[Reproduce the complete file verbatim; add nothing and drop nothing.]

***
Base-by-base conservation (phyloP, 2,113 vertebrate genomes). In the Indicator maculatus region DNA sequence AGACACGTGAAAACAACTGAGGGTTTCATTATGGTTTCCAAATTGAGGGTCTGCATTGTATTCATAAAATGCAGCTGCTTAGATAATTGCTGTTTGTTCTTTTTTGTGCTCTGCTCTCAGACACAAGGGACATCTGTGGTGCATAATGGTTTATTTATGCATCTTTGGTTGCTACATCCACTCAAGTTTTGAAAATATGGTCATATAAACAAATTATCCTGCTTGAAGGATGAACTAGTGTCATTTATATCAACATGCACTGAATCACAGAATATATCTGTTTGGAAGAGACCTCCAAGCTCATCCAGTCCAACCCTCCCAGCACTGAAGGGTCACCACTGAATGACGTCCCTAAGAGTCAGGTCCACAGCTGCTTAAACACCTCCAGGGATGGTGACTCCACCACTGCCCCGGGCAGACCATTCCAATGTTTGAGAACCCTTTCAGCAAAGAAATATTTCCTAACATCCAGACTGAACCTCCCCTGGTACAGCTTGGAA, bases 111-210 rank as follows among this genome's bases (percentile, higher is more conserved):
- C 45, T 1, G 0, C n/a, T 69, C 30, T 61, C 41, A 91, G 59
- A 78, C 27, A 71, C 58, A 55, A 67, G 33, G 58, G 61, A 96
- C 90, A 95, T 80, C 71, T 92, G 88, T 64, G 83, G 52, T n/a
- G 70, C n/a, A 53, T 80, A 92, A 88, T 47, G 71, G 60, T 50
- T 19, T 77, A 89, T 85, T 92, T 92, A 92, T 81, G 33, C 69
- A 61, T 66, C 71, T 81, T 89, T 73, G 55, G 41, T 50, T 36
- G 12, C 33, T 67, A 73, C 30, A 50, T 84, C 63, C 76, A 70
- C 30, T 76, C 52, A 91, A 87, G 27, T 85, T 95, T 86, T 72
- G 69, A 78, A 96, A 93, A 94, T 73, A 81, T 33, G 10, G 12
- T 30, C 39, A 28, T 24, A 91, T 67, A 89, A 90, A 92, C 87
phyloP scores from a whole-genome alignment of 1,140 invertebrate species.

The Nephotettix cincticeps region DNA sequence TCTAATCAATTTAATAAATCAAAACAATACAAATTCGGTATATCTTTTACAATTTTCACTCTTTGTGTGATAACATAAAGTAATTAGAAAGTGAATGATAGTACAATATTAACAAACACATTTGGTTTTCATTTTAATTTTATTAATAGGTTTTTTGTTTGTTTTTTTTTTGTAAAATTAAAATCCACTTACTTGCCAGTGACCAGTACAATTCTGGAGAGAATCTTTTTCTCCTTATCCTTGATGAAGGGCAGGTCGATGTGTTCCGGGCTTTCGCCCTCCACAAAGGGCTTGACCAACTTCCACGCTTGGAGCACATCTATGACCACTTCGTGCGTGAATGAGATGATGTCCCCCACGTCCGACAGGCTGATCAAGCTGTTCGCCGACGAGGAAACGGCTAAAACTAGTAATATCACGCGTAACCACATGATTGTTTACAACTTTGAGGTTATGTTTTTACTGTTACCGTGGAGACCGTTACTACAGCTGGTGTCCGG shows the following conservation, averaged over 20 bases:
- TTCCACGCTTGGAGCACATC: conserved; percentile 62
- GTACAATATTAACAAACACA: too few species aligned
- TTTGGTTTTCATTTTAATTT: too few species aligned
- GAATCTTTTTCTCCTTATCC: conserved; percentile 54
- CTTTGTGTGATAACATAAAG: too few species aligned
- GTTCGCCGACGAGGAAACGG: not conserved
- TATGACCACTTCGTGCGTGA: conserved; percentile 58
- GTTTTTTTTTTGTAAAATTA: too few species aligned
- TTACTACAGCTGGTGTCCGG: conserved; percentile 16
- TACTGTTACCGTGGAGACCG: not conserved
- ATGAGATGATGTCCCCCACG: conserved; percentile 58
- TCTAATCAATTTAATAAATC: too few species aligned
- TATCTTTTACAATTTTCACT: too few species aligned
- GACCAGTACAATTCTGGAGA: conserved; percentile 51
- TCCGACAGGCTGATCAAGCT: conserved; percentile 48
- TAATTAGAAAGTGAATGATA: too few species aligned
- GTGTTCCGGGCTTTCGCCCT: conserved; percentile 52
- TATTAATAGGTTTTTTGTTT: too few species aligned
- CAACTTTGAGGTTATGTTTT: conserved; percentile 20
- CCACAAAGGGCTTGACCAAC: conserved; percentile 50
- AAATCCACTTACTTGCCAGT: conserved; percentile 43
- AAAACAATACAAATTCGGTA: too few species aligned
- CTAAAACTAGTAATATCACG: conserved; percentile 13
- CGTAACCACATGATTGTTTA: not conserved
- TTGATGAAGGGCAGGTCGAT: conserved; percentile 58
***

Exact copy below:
Base-by-base conservation (phyloP, 2,113 vertebrate genomes). In the Indicator maculatus region DNA sequence AGACACGTGAAAACAACTGAGGGTTTCATTATGGTTTCCAAATTGAGGGTCTGCATTGTATTCATAAAATGCAGCTGCTTAGATAATTGCTGTTTGTTCTTTTTTGTGCTCTGCTCTCAGACACAAGGGACATCTGTGGTGCATAATGGTTTATTTATGCATCTTTGGTTGCTACATCCACTCAAGTTTTGAAAATATGGTCATATAAACAAATTATCCTGCTTGAAGGATGAACTAGTGTCATTTATATCAACATGCACTGAATCACAGAATATATCTGTTTGGAAGAGACCTCCAAGCTCATCCAGTCCAACCCTCCCAGCACTGAAGGGTCACCACTGAATGACGTCCCTAAGAGTCAGGTCCACAGCTGCTTAAACACCTCCAGGGATGGTGACTCCACCACTGCCCCGGGCAGACCATTCCAATGTTTGAGAACCCTTTCAGCAAAGAAATATTTCCTAACATCCAGACTGAACCTCCCCTGGTACAGCTTGGAA, bases 111-210 rank as follows among this genome's bases (percentile, higher is more conserved):
- C 45, T 1, G 0, C n/a, T 69, C 30, T 61, C 41, A 91, G 59
- A 78, C 27, A 71, C 58, A 55, A 67, G 33, G 58, G 61, A 96
- C 90, A 95, T 80, C 71, T 92, G 88, T 64, G 83, G 52, T n/a
- G 70, C n/a, A 53, T 80, A 92, A 88, T 47, G 71, G 60, T 50
- T 19, T 77, A 89, T 85, T 92, T 92, A 92, T 81, G 33, C 69
- A 61, T 66, C 71, T 81, T 89, T 73, G 55, G 41, T 50, T 36
- G 12, C 33, T 67, A 73, C 30, A 50, T 84, C 63, C 76, A 70
- C 30, T 76, C 52, A 91, A 87, G 27, T 85, T 95, T 86, T 72
- G 69, A 78, A 96, A 93, A 94, T 73, A 81, T 33, G 10, G 12
- T 30, C 39, A 28, T 24, A 91, T 67, A 89, A 90, A 92, C 87
phyloP scores from a whole-genome alignment of 1,140 invertebrate species.

The Nephotettix cincticeps region DNA sequence TCTAATCAATTTAATAAATCAAAACAATACAAATTCGGTATATCTTTTACAATTTTCACTCTTTGTGTGATAACATAAAGTAATTAGAAAGTGAATGATAGTACAATATTAACAAACACATTTGGTTTTCATTTTAATTTTATTAATAGGTTTTTTGTTTGTTTTTTTTTTGTAAAATTAAAATCCACTTACTTGCCAGTGACCAGTACAATTCTGGAGAGAATCTTTTTCTCCTTATCCTTGATGAAGGGCAGGTCGATGTGTTCCGGGCTTTCGCCCTCCACAAAGGGCTTGACCAACTTCCACGCTTGGAGCACATCTATGACCACTTCGTGCGTGAATGAGATGATGTCCCCCACGTCCGACAGGCTGATCAAGCTGTTCGCCGACGAGGAAACGGCTAAAACTAGTAATATCACGCGTAACCACATGATTGTTTACAACTTTGAGGTTATGTTTTTACTGTTACCGTGGAGACCGTTACTACAGCTGGTGTCCGG shows the following conservation, averaged over 20 bases:
- TTCCACGCTTGGAGCACATC: conserved; percentile 62
- GTACAATATTAACAAACACA: too few species aligned
- TTTGGTTTTCATTTTAATTT: too few species aligned
- GAATCTTTTTCTCCTTATCC: conserved; percentile 54
- CTTTGTGTGATAACATAAAG: too few species aligned
- GTTCGCCGACGAGGAAACGG: not conserved
- TATGACCACTTCGTGCGTGA: conserved; percentile 58
- GTTTTTTTTTTGTAAAATTA: too few species aligned
- TTACTACAGCTGGTGTCCGG: conserved; percentile 16
- TACTGTTACCGTGGAGACCG: not conserved
- ATGAGATGATGTCCCCCACG: conserved; percentile 58
- TCTAATCAATTTAATAAATC: too few species aligned
- TATCTTTTACAATTTTCACT: too few species aligned
- GACCAGTACAATTCTGGAGA: conserved; percentile 51
- TCCGACAGGCTGATCAAGCT: conserved; percentile 48
- TAATTAGAAAGTGAATGATA: too few species aligned
- GTGTTCCGGGCTTTCGCCCT: conserved; percentile 52
- TATTAATAGGTTTTTTGTTT: too few species aligned
- CAACTTTGAGGTTATGTTTT: conserved; percentile 20
- CCACAAAGGGCTTGACCAAC: conserved; percentile 50
- AAATCCACTTACTTGCCAGT: conserved; percentile 43
- AAAACAATACAAATTCGGTA: too few species aligned
- CTAAAACTAGTAATATCACG: conserved; percentile 13
- CGTAACCACATGATTGTTTA: not conserved
- TTGATGAAGGGCAGGTCGAT: conserved; percentile 58